Are you sitting comfortably and wearing your tinfoil hat? If so, open YouTube and watch a full-screen version of the Zapruder film, in particular the section after frame 215 where the presidential limousine passes behind the Stemmons Freeway sign. What you will see, partly obscured by the sign, is a man’s opened umbrella 30 feet from the presidential car when the first shot is fired. Yet it hadn’t rained in Dallas since early morning; Dealey Plaza was bathed in sunshine.
As you can imagine, many conspiracy theories formed around ‘Umbrella Man’ — who also appears in still photographs of the scene. Some theorised that the umbrella canopy concealed a gun or paralysing dart; others maintained the bearer of the umbrella, in league with a ‘dark-complexioned man’, possibly Cuban, formed part of a sniper team signalling that a second shot was needed.
Only in 1975 did Louis Witt go public when he explained his actions to the Warren Commission. He was holding his umbrella as a protest to annoy the president — it was a Neville Chamberlain symbol, a dig at Kennedy senior’s appeasement.
Umbrella Man fascinated John Updike. For him it suggested there was a kind of ‘quantum level’ to historical events. When you go beneath the surface of the ‘sense-making’ narrative and focus intently on ever smaller details, you begin to uncover things that make no sense, a hodgepodge of coincidences and actions that defy conventional explanation. (Had anyone suggested beforehand that Umbrella Man was a surrealist protester, they would have been ridiculed.)
This quantum level of weirdness will always emerge when 20,000 obsessives focus on the same 15 seconds of film. It is also a characteristic of criminal investigations, where no detail is too small to ignore: every true-life crime book I have read includes a coincidence or absurdity which would never be allowed in fiction. I mean, why the hell did Dennis Nilsen move to a top-floor flat? That estate agent must have been a genius.
As a fabulous case study in how the complex reality differs from the simple narrative, I recommend reading Bad Show by Bob Woffinden and James Plaskett. The book argues that Major Charles Ingram was entirely innocent of cheating in the famous coughing episode of Who Wants to Be a Millionaire? Am I convinced? Not fully, not yet. But nor do I think they are mad. The lesson of Umbrella Man is that the truth is often very strange.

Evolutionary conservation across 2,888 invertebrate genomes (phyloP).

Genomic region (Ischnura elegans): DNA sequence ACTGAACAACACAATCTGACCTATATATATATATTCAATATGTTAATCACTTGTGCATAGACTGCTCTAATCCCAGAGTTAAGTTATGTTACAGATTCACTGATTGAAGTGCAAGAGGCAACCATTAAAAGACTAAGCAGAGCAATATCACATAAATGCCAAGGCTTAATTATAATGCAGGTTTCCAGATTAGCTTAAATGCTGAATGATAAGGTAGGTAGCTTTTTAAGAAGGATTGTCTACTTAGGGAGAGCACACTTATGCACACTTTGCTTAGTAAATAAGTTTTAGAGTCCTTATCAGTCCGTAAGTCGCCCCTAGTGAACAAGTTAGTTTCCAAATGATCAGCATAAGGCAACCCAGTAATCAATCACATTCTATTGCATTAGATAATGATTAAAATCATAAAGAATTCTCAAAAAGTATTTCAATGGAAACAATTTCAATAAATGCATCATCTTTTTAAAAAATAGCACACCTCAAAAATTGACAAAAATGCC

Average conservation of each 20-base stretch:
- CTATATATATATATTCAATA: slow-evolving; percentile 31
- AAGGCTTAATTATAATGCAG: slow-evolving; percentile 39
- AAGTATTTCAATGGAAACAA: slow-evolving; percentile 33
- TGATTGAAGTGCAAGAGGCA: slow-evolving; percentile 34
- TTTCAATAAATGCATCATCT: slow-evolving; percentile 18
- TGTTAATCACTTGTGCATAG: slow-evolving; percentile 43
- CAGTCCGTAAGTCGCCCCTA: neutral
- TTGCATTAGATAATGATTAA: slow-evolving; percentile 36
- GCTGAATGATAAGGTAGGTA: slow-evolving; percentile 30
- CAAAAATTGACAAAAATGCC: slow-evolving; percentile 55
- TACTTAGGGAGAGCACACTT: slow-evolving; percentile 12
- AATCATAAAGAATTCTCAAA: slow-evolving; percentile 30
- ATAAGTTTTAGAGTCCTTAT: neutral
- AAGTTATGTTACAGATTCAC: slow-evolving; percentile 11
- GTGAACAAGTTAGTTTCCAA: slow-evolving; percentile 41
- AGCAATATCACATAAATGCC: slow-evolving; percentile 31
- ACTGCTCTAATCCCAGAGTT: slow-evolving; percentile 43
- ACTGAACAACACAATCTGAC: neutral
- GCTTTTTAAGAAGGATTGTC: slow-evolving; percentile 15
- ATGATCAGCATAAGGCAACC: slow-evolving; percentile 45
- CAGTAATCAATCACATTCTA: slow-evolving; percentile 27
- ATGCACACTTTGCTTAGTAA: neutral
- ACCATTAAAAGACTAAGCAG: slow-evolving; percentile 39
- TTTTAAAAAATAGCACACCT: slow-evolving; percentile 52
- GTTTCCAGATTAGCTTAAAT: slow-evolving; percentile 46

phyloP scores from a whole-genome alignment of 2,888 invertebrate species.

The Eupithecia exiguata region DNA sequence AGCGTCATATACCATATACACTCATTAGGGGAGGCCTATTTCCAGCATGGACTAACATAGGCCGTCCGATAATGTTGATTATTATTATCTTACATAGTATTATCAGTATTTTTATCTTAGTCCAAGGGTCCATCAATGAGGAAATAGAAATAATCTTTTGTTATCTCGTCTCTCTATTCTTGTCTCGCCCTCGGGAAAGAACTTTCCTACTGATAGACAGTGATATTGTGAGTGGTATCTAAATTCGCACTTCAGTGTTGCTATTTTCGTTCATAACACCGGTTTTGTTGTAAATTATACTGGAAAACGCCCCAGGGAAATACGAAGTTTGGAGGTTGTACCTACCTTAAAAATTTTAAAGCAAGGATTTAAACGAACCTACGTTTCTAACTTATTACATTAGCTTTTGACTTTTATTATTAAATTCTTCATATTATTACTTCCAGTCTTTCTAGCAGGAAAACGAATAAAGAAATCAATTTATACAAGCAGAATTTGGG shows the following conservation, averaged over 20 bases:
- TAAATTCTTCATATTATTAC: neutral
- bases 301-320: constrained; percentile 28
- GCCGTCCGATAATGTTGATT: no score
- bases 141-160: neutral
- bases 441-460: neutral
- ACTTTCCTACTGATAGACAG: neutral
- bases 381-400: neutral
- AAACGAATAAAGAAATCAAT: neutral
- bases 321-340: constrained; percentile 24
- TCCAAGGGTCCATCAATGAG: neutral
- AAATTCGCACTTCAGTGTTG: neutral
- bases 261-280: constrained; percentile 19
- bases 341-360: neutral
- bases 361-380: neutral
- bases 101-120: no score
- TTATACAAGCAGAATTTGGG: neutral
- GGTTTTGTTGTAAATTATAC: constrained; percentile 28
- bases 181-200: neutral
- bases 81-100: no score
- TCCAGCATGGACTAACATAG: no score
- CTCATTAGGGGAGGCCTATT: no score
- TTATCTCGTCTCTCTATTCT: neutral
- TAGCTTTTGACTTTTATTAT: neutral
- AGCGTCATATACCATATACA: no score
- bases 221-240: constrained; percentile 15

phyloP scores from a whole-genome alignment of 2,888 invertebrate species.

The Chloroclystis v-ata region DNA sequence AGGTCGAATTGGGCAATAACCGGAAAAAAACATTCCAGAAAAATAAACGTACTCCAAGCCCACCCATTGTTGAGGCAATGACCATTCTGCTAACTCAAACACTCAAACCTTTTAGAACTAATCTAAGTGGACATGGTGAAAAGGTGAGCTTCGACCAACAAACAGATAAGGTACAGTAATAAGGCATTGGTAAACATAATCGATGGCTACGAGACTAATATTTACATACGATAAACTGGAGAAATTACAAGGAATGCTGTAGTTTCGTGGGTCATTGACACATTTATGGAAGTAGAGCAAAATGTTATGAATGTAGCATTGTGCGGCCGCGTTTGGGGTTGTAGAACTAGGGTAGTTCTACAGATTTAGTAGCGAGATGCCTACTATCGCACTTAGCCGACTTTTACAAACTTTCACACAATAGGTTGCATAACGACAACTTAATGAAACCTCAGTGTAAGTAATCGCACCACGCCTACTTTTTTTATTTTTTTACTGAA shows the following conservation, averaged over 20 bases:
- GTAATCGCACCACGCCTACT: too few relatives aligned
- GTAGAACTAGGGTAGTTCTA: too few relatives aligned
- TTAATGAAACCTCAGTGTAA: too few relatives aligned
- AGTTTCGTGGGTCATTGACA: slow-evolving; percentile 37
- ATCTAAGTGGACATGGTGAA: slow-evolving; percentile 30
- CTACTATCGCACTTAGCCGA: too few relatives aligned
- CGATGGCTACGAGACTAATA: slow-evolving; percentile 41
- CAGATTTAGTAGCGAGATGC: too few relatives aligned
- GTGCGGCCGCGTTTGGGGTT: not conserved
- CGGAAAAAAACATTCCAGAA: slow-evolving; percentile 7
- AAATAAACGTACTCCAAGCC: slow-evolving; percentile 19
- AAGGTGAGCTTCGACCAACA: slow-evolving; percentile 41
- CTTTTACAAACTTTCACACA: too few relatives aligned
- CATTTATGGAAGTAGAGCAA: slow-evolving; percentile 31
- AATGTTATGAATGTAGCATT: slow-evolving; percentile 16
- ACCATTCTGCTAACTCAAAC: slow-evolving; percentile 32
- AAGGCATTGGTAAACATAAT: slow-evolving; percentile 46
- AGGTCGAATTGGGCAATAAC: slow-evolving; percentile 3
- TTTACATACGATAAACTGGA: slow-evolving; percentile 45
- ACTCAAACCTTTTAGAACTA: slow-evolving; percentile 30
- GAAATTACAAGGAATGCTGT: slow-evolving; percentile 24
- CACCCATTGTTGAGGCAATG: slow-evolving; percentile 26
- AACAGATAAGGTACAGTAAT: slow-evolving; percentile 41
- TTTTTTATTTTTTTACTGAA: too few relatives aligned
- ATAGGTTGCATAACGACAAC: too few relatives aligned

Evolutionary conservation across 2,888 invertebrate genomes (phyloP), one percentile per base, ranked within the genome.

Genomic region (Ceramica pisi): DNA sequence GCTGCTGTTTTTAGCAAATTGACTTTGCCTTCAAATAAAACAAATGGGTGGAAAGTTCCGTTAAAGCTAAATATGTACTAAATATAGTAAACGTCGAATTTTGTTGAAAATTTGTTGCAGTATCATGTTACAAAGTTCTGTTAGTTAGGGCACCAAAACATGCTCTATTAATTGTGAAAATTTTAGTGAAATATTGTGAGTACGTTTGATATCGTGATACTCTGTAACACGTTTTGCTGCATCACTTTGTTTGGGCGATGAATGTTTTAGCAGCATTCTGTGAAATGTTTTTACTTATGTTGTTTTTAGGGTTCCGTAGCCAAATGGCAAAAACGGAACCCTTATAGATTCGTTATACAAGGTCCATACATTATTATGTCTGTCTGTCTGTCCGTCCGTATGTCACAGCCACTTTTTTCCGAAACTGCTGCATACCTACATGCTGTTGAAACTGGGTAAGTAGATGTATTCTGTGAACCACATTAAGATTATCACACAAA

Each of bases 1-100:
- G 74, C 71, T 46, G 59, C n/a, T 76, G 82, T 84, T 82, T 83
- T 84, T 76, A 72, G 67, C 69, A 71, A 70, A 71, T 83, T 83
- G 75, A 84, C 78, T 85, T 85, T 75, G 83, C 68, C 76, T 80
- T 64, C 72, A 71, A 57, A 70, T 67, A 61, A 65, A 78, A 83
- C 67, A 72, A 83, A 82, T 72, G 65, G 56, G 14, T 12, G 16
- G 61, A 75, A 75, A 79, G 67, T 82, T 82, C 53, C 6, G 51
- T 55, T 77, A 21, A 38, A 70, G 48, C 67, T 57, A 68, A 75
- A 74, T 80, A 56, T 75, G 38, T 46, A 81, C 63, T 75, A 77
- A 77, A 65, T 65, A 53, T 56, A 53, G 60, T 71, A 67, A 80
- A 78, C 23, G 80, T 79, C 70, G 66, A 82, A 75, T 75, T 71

So I had always believed it damning that the major’s wife was in telephone contact with a fellow contestant — but did not realise before reading the book that there was a whole community of semi-professional game-show contestants (Diana Ingram and Tecwen Whittock among them) who had learned how to game ITV’s selection process. Such people might spend £600 on premium-rate phone calls in to be selected, so it made sense for them to confer on strategy. Many contestants came from a tiny clique of fanatics, so knowing other contestants was fairly normal. I agree, of course, that the coughs sound suspicious, at least when selectively amplified: what I want to know is whether you can edit other winning runs from the show to obtain the same effect. If so, either everyone is cheating or the case against the major is weaker.
I also suspect there are many people on a jury (and working in television) who simply can’t believe there are people who know that Holbein painted ‘The Ambassadors’ and that a Homburg is known as an ‘Anthony Eden’ but can’t name an album by Craig David. Yet I suspect the same is true of most people reading this magazine. I certainly hope so.
Rory Sutherland is vice-chairman of Ogilvy Group UK.